Jerome Bruner, who also did much to advance the science of cognitive development, pointed out that even when one has advanced from the level of concrete operations to the level of action-response (a stair is to climb; a chair is to go to and sit on; a door is to go through) to the level of abstraction (or of "formal operations"), one still has all three levels continuing.

The human developmentalist model, in its many forms, posits an upside-down pyramid of development, where higher levels encompass far wider ranges of experience and competency than the layers below them.

In this developmentalist model, shared by many different programs and professional disciplines, the child needs a great amount of experience at the base level in order to encode to the next, and broader, level of operations. And, again, much experience is needed at that level before he can encode there to the next level up, again encompassing far more than the previous level.

Too little experience or damage at one level attenuates or even prevents the ability to function at levels higher up. Enrichment and therapy models both try to identify the lowest level which was impaired, build in extra experience at that level, and then work stage by stage through higher levels to enable the individual to function as well as possible at the higher levels.

General Semantics, founded by Polish Count and philosopher Alfred Korzybski, found nearly all of us to be virtually at the mercy of flaws in the structure of our language and of connotative manipulations of language by advertisers, demagogues, etc.

We are especially vulnerable to confusion because, among other problems, we have misunderstandings in word meaning and try to wrestle these misunderstandings out high in levels of abstraction, where our errors compound themselves. Even looking up definitions in the dictionary, we compound our difficulties because of what we misunderstand in those definitions!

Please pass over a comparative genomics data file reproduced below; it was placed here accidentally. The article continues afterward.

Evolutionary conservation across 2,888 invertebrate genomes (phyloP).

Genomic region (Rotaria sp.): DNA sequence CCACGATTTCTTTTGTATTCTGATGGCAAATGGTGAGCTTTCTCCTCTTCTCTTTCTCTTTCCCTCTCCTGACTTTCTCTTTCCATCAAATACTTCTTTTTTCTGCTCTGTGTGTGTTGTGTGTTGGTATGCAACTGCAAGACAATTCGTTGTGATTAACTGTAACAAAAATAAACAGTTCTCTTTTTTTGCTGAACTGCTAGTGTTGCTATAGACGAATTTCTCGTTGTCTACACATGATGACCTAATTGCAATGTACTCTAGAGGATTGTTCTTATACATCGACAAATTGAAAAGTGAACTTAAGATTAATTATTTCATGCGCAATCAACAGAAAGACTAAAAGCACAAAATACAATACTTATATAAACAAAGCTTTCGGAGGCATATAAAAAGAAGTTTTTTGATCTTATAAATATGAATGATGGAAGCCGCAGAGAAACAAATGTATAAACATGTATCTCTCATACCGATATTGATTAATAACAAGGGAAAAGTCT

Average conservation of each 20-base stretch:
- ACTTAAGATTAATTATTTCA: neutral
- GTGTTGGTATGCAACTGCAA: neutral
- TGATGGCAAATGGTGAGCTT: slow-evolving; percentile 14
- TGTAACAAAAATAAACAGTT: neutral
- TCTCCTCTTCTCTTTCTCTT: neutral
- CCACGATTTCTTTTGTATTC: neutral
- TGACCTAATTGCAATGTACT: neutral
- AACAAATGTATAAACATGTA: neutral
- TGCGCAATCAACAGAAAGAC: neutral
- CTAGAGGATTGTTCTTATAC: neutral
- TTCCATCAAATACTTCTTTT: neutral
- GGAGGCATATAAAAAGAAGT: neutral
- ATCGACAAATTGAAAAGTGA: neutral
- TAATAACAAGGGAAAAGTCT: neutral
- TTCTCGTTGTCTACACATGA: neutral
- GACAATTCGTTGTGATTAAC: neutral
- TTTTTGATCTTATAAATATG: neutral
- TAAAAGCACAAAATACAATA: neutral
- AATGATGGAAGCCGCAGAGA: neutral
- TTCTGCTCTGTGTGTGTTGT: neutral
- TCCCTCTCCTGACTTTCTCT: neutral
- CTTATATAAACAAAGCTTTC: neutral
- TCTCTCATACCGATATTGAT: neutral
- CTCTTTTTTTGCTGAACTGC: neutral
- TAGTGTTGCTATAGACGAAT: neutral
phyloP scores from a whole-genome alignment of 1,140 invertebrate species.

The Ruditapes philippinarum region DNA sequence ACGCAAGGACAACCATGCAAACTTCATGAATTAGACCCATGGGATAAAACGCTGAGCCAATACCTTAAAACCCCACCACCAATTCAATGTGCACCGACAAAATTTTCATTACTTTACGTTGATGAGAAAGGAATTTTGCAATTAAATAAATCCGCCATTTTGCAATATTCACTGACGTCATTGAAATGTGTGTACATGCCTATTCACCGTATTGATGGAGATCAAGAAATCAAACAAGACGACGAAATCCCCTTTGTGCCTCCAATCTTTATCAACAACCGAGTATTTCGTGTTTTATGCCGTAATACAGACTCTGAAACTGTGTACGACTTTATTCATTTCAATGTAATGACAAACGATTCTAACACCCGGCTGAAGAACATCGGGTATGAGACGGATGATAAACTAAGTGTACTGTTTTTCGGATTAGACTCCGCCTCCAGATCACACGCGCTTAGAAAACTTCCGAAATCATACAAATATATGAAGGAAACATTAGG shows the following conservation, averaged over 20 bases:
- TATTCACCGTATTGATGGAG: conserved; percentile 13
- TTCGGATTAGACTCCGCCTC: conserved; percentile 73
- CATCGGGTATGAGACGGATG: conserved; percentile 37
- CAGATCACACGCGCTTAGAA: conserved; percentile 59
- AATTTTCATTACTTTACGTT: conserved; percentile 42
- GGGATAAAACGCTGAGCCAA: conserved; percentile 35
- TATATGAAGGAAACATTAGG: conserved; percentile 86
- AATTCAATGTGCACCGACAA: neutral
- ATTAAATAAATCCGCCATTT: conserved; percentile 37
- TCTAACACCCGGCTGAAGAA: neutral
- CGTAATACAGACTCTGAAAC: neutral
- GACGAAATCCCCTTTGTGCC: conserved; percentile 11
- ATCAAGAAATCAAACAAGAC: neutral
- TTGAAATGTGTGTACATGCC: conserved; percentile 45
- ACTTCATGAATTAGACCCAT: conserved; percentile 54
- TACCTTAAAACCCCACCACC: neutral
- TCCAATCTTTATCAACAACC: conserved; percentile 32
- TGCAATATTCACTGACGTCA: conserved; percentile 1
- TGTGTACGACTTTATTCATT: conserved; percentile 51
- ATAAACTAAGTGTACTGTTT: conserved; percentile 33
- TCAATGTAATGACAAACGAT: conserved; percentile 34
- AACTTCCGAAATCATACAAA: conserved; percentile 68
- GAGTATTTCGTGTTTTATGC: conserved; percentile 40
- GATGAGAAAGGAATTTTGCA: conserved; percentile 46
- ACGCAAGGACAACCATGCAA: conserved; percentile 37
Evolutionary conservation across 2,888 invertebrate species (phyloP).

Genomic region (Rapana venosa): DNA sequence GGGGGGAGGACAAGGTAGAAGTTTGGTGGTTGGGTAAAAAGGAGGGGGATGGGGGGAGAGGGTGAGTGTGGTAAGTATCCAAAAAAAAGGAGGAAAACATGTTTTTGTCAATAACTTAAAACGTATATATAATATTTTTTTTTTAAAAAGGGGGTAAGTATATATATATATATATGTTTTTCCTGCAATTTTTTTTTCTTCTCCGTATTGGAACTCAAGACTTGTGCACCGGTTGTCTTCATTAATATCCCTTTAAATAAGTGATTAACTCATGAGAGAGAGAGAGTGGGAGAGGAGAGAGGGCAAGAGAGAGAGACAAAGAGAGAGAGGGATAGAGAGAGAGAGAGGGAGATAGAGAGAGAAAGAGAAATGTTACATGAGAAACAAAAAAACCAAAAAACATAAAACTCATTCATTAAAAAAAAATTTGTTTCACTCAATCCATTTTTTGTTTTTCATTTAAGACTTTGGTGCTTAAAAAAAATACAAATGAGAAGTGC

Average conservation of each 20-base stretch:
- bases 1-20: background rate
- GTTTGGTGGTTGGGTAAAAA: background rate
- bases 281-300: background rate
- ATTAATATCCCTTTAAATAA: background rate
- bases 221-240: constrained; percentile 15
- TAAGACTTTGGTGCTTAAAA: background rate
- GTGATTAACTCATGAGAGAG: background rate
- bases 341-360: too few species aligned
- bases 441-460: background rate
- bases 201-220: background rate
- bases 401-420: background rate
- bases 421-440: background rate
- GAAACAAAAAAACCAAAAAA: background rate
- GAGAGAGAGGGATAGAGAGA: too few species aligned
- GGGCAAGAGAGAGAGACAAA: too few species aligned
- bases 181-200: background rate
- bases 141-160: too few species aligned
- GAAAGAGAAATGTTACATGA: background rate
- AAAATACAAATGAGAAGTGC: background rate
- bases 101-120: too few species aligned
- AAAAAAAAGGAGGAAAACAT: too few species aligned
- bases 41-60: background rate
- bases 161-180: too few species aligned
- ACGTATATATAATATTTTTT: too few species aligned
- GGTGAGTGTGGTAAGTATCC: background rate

General Semantics orients to a reality which our senses and concepts seek to map, but which at best we can merely approximate. One works toward sanity the way science works, seeking to make his sensory and conceptual maps of reality correspond more and more closely to reality. One of the fundamental principles of General Semantics training is that, wherever possible, one should define his words or terms by what he can concretely point to, rather than abstractly by word definition.

More generally, there appears to be extensive professional opportunity for investigating the hypothesis that

o  Grounding each concept area sufficiently in concrete sensori-motor and sensory experience will enable one to engage much more of his intelligence in that area.

o  To the extent that he has not built such a concrete sensory base of experience in that context, much or most of his intelligence remains essentially unavailable to him.

Formal investigation of this hypothesis could well prove fruitful in terms both of the most fundamental of further scientific findings and of human benefit.

The main thrust of this present article, however, is to propose a simple experiment in the area of the learning of second or foreign languages. The writer is not set up in any way to be able to pursue this experiment: yet virtually any institutionally involved or supported teacher of a second or foreign language, or any school or school department, should have little difficulty in pursuing this study as proposed.

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Problem at which the study is directed

Two of the greatest hurdles in learning a second or foreign language, for those who experience this process as difficult, are:

  1. The early phases of learning the language, before enough context has been built up to sustain and reinforce ongoing learning, or to support much reinforcive processing in that language.

  2. Having to translate back into one's own first language instead of working directly in the new language.